Courtroom dramas based on true stories about plucky underdogs taking on huge corporations and winning have become a staple of previous awards seasons, Erin Brockovich being just one notable example. However, in recent years, nominating panels have come to overlook such films in favor of edgier fare like Three Billboards Outside Ebbing, Missouri and Parasite. It perhaps makes sense, then, that a film like Clark Johnson’s Percy Vs Goliath, which was made in 2019 and tells a well-worn tale of a salt-of-the-earth farmer fighting a courtroom battle against an agricultural giant, is only being given a low-profile, online-only release now, having failed to attract much publicity or awards chatter during its festival run. Even the title, which sounds like it could only have been tweaked slightly from an elevator pitch, tells the viewer that this film isn’t going to stray too far from its formerly Oscar-baiting narrative mold.

The film is set in Bruno, Saskatchewan during the late ‘90s/early ‘00s, at the height of public anxiety over genetically modified foods. It stars a cast-against-type Christopher Walken as Percy Schmeiser, a veteran farmer in his late sixties who receives a letter informing him that he owes agricultural corporation Monsanto several thousand dollars as they own a patent to all of his crops which can resist their genetically modified weed-killing agent. Angered at the idea that he cannot legally continue to grow crops which he’s been happily cultivating for decades due to a loophole in intellectual property law, Percy and his wife Louise (Roberta Maxwell) enlist the services of personable small-time lawyer Jackson Weaver (Zach Braff) to contest Monsanto’s demand for payment in court. The trio are joined in their years-long uphill legal battle against the company by the youthful and idealistic but media-savvy and self-interested Rebecca Salcau (Christina Ricci), a campaigner at the People for Environmental Protection, an organization which provides financial assistance to the Schmeisers.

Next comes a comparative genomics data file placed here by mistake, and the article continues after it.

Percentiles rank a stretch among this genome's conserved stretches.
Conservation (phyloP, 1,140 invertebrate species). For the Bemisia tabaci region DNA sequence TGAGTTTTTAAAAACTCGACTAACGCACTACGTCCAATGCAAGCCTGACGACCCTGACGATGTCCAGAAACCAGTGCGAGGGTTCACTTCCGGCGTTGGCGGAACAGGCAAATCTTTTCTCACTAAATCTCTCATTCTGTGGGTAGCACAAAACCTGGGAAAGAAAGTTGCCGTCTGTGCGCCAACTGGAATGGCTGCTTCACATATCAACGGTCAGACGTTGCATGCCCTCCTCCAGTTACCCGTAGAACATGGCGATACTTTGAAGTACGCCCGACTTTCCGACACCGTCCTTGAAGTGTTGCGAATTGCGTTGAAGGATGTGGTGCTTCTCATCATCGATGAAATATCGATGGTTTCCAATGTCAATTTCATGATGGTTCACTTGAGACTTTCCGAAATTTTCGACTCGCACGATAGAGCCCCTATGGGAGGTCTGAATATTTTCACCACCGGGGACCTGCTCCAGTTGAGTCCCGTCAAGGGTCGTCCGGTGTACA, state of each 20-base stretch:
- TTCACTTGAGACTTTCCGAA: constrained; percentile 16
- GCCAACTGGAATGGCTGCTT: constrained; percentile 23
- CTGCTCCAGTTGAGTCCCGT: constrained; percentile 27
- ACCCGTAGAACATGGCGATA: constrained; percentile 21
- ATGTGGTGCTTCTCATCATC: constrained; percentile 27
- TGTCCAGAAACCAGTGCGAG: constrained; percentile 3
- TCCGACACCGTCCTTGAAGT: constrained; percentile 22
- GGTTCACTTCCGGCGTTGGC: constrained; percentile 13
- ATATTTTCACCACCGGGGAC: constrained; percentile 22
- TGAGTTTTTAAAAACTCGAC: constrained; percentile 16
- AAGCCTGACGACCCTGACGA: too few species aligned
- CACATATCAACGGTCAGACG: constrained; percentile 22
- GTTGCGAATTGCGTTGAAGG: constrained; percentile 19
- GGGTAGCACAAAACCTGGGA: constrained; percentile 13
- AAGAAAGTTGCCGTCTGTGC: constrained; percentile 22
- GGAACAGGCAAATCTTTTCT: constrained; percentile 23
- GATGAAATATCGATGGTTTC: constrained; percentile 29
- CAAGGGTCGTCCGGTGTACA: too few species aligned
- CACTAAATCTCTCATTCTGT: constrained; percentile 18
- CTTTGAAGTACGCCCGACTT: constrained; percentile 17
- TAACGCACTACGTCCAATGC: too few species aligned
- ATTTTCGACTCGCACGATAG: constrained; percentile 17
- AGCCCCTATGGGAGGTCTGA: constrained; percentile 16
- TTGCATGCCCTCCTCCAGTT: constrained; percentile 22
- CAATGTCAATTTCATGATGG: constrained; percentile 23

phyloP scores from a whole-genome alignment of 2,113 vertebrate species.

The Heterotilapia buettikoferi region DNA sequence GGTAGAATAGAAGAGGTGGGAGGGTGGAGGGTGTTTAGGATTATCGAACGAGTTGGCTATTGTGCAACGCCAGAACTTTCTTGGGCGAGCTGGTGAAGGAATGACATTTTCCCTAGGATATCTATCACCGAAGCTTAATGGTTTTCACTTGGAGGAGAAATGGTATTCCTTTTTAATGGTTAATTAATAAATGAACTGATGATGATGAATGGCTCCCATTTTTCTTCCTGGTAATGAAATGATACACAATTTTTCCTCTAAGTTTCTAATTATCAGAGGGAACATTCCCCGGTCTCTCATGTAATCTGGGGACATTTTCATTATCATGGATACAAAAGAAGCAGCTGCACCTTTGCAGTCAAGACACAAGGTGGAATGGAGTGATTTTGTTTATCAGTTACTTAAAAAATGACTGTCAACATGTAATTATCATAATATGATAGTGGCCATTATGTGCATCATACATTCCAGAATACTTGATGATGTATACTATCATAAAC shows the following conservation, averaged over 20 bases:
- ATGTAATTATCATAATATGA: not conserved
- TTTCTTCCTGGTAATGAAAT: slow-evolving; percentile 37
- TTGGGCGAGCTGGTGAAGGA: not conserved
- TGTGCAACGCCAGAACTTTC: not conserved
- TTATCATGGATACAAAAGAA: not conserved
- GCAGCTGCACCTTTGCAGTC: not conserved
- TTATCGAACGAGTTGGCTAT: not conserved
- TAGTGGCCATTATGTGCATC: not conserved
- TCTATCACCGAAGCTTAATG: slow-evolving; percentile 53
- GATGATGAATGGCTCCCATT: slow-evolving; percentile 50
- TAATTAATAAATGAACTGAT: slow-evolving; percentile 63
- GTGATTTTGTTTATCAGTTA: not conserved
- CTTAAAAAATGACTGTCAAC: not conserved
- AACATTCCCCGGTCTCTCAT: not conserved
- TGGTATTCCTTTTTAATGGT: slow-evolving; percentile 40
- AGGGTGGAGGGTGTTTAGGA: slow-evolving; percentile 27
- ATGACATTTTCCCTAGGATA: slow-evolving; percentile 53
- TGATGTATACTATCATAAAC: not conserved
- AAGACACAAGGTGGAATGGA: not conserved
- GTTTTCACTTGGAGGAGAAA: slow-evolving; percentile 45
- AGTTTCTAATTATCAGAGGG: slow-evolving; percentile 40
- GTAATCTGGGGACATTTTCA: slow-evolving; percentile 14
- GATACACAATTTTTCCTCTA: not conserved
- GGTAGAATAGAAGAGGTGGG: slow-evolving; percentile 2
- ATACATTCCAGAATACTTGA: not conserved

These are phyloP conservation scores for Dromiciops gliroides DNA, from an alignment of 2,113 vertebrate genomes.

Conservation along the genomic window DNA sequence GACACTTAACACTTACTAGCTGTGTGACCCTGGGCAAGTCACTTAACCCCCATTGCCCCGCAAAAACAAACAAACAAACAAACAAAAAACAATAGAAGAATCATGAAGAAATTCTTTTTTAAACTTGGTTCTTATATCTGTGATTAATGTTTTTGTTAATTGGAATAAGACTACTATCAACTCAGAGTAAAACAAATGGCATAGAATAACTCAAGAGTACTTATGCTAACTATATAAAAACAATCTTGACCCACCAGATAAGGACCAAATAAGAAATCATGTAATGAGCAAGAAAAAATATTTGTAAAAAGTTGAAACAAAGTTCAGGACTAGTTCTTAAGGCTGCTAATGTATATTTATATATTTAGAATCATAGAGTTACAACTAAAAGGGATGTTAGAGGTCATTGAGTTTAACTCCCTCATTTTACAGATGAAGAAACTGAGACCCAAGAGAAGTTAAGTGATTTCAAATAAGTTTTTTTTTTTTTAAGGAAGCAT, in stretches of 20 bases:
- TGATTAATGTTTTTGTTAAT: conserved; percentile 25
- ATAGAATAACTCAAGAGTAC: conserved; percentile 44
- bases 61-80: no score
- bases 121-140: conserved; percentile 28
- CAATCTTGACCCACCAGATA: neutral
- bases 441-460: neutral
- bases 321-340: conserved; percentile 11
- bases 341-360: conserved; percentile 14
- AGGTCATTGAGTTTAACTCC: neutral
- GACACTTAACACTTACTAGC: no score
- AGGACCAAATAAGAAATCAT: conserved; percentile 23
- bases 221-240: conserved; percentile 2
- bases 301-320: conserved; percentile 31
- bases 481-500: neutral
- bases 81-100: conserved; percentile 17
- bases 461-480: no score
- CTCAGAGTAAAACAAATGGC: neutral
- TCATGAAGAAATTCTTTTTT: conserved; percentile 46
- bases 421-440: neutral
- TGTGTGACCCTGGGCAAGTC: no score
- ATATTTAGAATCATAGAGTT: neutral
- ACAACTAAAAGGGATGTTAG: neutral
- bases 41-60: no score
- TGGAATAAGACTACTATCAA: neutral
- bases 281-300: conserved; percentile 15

Credit should be given to Walken, Maxwell et. al for turning in (mostly) engaging performances here, and Johnson and cinematographer Luc Montpellier manage, in the film’s early scenes, to vividly visually convey the bleakness of farming in Canadian autumnal conditions. However, the story never does anything experimental with the storytelling tropes it employs, meaning that it feels clichéd and predictable at several crucial points. As we’re so used to seeing Walken playing evil, villainous characters in films like A View to a Kill and True Romance, it’s difficult for the viewer not to hear his distinctive, oscillating voice and associate it with those earlier roles, thus allowing them to be distracted from the film they’re supposed to be watching.

Another flaw of Percy Vs Goliath is that the story itself now feels somewhat dated, with a lot of the fears about genetically modified foods on which it’s centered now having been debunked. Steven MacKinnon’s score is used by Johnson in a very on-the-nose way and occasionally becomes intrusive. Having said that, the film poses a very reasonable question: namely, how can the average citizen be expected to keep track of all legislation pertaining to their business and personal dealings without falling afoul of loopholes that can be exploited by business interests? And Walken manages to make a genuinely affecting speech on the evil genius of Monsanto’s business model (i.e. in order for a farmer to determine whether their crops are resistant to the company’s GM weed agent, they have to spray all their crops with it, meaning that any of their crops that can’t resist it die and the ones that survive are proven to be resistant and thus Monsanto’s intellectual property), as well as the emotional and financial stress the company has caused to average farmers.

Overall, Percy Vs Goliath is an engaging but predictable and clichéd courtroom drama with entertaining performances from an interesting cast. Clark Johnson displays none of the distinctive visual flair he brought to TV series like “The Wire” and “Your Honor,” or even his 2003 action feature, S.W.A.T., and he reaffirms his status here as a director who, on a technical level at least, does his best work on the small screen. The film feels somewhat out of step with modern cinematic mores and like it would have enjoyed more success 15 years ago or so, but devotees of films like A Few Good Men and A Time to Kill may well have a good time watching it.

Summary
Christopher Walken stars in an engaging but predictable legal drama based on a true story.
62 %
Engaging but Predictable
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